Have to try Memory now, based soley upon your perception of it. Wow. That sounds fantastic.

12:53 AM EDT  
Blogger elle said...

Wonderful reviews! I actually love his scents most when I layer them (except for Violet Empire and Patchouli Empire, which are perfection on their own). Memory of Kindness is heaven layered w/ the earthiness of Black March. My second fav layering scent for Black March is Winter 72. I think he excells at smoke and leather accords (sadly, not all available on the web site). The layering combo of his Bonfire and Apple accords w/ Gingerbread makes me swoon - like being able to mainline the scent of fall.

7:37 AM EDT  
Blogger lilybp said...

Great reviews. I don't like beach scents, but At the Beach is the best I've smelled. I like the other two, but I only have them in samples. Like Elle, I think they layer well with Black March (which I can also wear on its own). But my favorite scent for layering with BM is Burning Leaves (their idea when I noted I liked both of these); we'll see what Marina thinks tomorrow:)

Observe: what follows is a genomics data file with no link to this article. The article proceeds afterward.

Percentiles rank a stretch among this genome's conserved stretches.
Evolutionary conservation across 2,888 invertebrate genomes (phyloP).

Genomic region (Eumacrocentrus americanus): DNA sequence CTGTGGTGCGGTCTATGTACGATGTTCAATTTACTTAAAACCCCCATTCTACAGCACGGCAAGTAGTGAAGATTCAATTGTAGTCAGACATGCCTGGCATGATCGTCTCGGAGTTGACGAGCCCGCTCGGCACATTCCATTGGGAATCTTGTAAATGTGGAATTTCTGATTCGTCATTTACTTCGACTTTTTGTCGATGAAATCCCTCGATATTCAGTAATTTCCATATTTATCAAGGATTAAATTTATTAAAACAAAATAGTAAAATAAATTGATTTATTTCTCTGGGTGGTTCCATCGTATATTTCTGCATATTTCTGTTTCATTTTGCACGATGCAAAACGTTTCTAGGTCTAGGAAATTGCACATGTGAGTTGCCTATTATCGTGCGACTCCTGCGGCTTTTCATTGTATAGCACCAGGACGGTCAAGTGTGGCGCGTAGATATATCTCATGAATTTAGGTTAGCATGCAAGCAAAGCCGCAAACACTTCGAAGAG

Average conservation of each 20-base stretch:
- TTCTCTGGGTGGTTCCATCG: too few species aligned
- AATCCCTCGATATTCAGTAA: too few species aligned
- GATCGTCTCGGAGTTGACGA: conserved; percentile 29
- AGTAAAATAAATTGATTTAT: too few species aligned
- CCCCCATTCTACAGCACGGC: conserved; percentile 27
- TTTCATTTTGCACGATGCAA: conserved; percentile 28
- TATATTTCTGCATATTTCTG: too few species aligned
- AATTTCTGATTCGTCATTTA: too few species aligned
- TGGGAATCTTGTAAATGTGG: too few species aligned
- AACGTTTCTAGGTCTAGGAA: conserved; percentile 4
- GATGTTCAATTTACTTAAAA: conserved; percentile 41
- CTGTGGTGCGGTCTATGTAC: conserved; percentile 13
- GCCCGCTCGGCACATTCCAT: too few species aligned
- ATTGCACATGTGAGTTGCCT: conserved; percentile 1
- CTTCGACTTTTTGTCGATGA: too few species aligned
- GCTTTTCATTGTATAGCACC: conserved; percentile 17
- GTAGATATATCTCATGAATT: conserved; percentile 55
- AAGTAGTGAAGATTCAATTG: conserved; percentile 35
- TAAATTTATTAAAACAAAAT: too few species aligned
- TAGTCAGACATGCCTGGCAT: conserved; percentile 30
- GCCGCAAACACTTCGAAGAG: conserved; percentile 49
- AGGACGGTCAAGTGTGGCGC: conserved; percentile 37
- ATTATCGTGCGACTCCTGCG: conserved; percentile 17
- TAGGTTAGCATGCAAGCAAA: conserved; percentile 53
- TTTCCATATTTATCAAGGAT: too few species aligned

8:04 AM EDT  
Blogger Marina said...

Thank you very much for the great reviews! Of the three, Memory of Kindness sounds like the most wearable fom me. In fact, it sounds very appealing!

8:26 AM EDT  
Blogger marchlion said...

Tom -- unwearable?!?!?! I find them very wearable, although you're right that some of them (Memory of Kindness, Summer Kitchen) have an extremely intimate feel. Black March just floored me the first time I wore it; it layers wonderfully with all sorts of things, because it adds a rough, dank dirt aspect. Some of my favorites: Black March with Winter 1972; Burning Leaves and Gathering Apples; his new, ultra-stinky CB Musk Reinvention layered with rich florals. His smoky scents (Bonfire, Smokehouse, etc.) with Gathering Apples or Gingerbread are also great, as Elle noted.

8:48 AM EDT  
Blogger Marina said...